By Wendy Hundley
For more than a dozen years, Xavier Hernandez has sold icy treats from a small shop on the edge of the old Canyon Creek Shopping Center.
Last week, the Richardson City Council approved a measure that could force him to sell his property for the II Creeks project, an upscale retail and residential development going up on adjacent land.
City officials said the eminent domain action benefits Richardson by boosting the economy and revitalizing a dying retail center.
"Economic development is a public purpose," City Manager Bill Keffler said.
But Mr. Hernandez sees it differently. "It's unbelievable that they can force me to sell so somebody else can make a profit," he said. "It's un-American."
On Tuesday, the U.S. Supreme Court will hear arguments to determine whether seizing property for a private developer is unconstitutional.
The Kelo vs. New London case involves homeowner Susette Kelo in New London, Conn. The city sought to seize all the land in Ms. Kelo's neighborhood so a private developer could build a hotel, homes and offices to complement a new nearby Pfizer Corp. plant.
If this use of eminent domain is upheld by the Supreme Court, "no one's home or small business is safe in this country," said Steven Anderson, coordinator for the Castle Coalition, a national organization fighting what it believes is the abuse of such powers.
He considers Kelo vs. New London one of the foremost property rights cases in 50 years.
Eminent domain has traditionally been used to acquire private property for parks, roads and other projects that benefit the public.
That began to change in 1954, when the Supreme Court ruled in Berman vs. Parker that private property could be taken to revitalize blighted urban areas.
"Since that case, the floodgates have opened," Mr. Anderson said. "The government is trying to take land that truly isn't blighted."
The Castle Coalition is supporting Arlington property owners who fear their land will be seized for the new Dallas Cowboys stadium.
In Richardson, City Council members said last week that they struggled with the decision to authorize condemnation of the Hernandez property.
"But they were trying to look at the long-term public good," said Michael Wanchick, an assistant city manager. "We're not unsympathetic to Mr. Hernandez."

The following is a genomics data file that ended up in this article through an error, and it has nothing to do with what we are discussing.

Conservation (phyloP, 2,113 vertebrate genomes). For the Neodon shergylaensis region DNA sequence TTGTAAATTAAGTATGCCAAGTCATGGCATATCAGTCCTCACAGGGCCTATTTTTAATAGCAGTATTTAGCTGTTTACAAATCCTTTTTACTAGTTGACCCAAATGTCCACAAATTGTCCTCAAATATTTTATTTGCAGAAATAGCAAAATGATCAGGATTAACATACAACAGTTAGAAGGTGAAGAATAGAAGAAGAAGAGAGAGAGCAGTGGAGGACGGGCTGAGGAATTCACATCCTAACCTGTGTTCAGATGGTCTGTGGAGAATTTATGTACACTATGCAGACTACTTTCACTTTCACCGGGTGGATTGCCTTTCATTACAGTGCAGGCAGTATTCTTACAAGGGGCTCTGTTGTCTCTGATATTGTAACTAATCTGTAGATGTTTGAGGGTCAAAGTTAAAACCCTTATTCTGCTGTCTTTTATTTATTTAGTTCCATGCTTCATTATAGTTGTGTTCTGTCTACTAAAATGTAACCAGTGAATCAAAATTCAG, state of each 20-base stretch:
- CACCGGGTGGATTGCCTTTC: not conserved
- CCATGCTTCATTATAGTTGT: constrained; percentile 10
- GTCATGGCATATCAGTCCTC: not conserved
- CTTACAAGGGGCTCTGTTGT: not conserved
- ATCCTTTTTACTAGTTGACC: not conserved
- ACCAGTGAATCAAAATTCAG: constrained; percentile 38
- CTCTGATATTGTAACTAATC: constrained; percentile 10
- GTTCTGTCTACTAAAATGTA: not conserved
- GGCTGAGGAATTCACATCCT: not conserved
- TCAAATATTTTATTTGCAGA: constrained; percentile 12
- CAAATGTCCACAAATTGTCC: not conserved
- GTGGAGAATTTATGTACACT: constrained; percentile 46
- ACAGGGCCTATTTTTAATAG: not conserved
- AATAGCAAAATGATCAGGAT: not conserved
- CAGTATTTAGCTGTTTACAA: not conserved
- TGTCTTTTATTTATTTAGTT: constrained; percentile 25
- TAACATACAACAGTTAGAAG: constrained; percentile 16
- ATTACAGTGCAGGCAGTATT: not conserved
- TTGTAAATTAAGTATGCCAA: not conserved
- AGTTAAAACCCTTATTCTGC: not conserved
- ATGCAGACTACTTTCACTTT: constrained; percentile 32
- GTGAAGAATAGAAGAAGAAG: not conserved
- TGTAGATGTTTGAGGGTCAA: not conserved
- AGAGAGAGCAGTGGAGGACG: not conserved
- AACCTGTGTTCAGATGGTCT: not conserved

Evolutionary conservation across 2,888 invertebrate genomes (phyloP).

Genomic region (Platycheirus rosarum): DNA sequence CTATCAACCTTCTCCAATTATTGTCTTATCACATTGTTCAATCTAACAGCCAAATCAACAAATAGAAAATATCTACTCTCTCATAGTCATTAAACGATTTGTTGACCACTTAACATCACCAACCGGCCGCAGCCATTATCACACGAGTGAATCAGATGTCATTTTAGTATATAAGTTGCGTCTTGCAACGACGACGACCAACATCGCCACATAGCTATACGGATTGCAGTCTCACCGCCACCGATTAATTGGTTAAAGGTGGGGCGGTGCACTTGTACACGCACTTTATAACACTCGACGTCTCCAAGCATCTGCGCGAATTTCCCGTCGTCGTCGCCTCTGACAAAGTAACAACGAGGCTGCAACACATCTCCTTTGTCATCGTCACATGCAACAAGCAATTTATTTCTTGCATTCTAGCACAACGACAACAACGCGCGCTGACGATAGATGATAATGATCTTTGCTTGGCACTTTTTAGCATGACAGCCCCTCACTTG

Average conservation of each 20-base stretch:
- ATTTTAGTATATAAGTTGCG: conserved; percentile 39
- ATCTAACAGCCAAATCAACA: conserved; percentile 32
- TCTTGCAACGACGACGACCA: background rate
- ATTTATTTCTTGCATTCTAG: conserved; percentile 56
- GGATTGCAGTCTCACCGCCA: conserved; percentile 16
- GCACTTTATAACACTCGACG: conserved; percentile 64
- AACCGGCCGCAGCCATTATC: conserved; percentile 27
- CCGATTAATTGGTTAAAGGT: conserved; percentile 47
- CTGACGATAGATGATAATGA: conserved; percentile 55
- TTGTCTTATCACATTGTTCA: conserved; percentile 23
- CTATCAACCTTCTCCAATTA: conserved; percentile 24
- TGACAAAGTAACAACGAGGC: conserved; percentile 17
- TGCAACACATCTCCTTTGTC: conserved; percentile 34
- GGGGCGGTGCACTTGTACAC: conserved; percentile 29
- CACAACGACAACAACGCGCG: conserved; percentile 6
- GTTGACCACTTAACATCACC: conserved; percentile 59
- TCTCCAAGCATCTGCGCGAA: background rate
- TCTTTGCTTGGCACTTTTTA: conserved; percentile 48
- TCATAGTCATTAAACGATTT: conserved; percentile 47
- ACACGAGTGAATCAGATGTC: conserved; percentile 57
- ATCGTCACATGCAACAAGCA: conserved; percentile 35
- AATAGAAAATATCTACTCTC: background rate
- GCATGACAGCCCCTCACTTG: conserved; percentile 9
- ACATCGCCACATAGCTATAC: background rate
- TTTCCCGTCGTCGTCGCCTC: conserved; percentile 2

Nevertheless, the city attorney believes Richardson is on firm legal ground, Mr. Wanchick said. "Clearly we have a right to do this under state and federal laws."
There's little doubt that the new II Creeks project will revitalize the old Canyon Creek Shopping Center. In the 1960s and '70s, it was a thriving retail site with a theater, restaurants, a bank and doctors' offices.
Over the years, the development at the intersection of Lookout Drive and Custer Parkway was eclipsed as businesses moved into high-traffic malls or along busy thoroughfares.
The final blow came three years ago, when a Tom Thumb store, the anchor tenant, closed.
The city tried unsuccessfully to find interested developers until last year, when three homeowners in the nearby Canyon Creek neighborhood decided take a chance on the old retail center.
Their vision for the $40 million II Creeks project will replace the vacant storefronts and empty parking lot with upscale retail stores and town homes selling for as much as $575,000.
Richardson officials say II Creeks is a model redevelopment that will create jobs, pump up the city's sagging tax base and generate new sales tax revenue.
It will also provide upscale housing for employees at the new $3 billion Texas Instruments semiconductor plant and the $85 million engineering and research facility at the University of Texas at Dallas.
"We wanted to do everything we could to support redevelopment," Mr. Wanchick said. "There is a lot of support for [II Creeks] in the Canyon Creek neighborhood."
He tried to serve as an intermediary between II Creeks and the Hernandez family but was unable to negotiate a settlement.
The Hernandez property is valued at $47,158 on Collin County tax rolls. A certified appraiser hired by the city set the market value at $94,000. The family has said a potential buyer once offered $375,000, but Mr. Wanchick said the city is not aware of any such proposal today.
The owners of II Creeks offered to buy the three-tenths of an acre site for $125,000 and provide four years of free rent elsewhere in the development.
"It appears the landowner is unwilling to sell the land at a fair and reasonable price," Mr. Keffler said at last week's City Council meeting, where the eminent domain resolution was approved 6-to-1.
City officials said they hope that the action prompts the property owners to reach a compromise and that condemnation wouldn't be necessary. Mr. Wanchick said the city is looking for other Richardson locations for the snow cone shop.
Mr. Hernandez, whose family owns six seasonal TC Shaved Ice locations in the Dallas area, said the Custer Road site is profitable, with an established customer base.
He said the $125,000 offer wouldn't allow him to buy another piece of land, construct a new stand and rebuild the business.
"If you're going to force me out, at least compensate me for what it's worth," he said.
"It doesn't make sense that I have the property and they're setting the price."
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